Australian courts have been identified as particular offenders. One analysis of High Court judgments up to 2007 found that, in comparison with the final courts of appeal of Canada and the United States, the High Court has consistently (and increasingly) produced the longest judgments by average word length.[30] If we are in the early days of a trend towards more focused and succinct High Court judgments, it may be, in part, in response to these critiques.

It may also be that into its second century, aspects of the court’s jurisprudence are settled and therefore do not require long dissertation. In short, there is simply less to argue about. The High Court’s focus may, therefore, be on ensuring that lower courts “get it right” and that the court has determined this should be done in judgments that are short and unadorned.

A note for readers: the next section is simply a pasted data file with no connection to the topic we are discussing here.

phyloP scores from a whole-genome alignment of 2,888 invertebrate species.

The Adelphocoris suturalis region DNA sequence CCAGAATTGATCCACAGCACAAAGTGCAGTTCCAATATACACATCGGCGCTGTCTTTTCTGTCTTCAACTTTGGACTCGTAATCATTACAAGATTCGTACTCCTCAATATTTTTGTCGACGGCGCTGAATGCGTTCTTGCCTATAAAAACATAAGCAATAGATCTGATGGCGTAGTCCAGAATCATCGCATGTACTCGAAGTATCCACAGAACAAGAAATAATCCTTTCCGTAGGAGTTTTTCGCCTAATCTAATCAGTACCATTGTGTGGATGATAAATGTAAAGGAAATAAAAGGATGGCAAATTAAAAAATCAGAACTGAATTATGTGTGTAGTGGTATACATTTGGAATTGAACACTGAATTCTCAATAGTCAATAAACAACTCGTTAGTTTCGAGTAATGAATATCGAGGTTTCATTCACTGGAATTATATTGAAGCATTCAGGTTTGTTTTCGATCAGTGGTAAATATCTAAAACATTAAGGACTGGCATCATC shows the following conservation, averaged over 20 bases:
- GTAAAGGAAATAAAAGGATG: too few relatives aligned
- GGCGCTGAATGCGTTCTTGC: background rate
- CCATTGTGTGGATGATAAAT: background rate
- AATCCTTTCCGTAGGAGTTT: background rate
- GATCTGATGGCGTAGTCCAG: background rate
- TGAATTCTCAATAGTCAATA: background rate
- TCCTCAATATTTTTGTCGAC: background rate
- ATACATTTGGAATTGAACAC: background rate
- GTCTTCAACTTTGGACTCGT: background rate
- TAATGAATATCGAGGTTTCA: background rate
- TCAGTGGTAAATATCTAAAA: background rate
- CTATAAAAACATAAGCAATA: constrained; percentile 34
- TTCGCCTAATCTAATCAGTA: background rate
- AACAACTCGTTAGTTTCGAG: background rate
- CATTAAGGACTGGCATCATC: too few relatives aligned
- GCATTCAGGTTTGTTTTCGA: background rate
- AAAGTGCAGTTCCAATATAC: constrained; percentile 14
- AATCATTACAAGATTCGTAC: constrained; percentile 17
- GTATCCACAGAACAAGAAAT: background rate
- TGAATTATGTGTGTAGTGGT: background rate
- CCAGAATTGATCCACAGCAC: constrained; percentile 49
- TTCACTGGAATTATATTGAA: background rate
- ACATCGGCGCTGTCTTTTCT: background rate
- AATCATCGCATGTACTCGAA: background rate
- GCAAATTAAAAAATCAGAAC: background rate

What, then, is the position in intermediate courts of appeal? The starting point in the consideration of judgment writing, as in all forms of writing, is audience and purpose. Judgment writing poses its own challenges because of the multiple functions judgments serve and the multiple audiences for whom they are important. This is nowhere more true than in the context of the intermediate appeal.

The first audience for which any judgment is written is the parties to the dispute — indeed, one piece of advice often given to judges is to write for the losing litigant.[31] Confidence in the legal system, and therefore in the rule of law, demands that litigants understand the reasons for their loss and, in particular, that it was by operation of law and not judicial whimsy or eccentricity. This is best achieved if the basis of the reasoning that leads to the outcome is revealed. This may be seen as part of the intermediate appellate court’s significant rule of law function.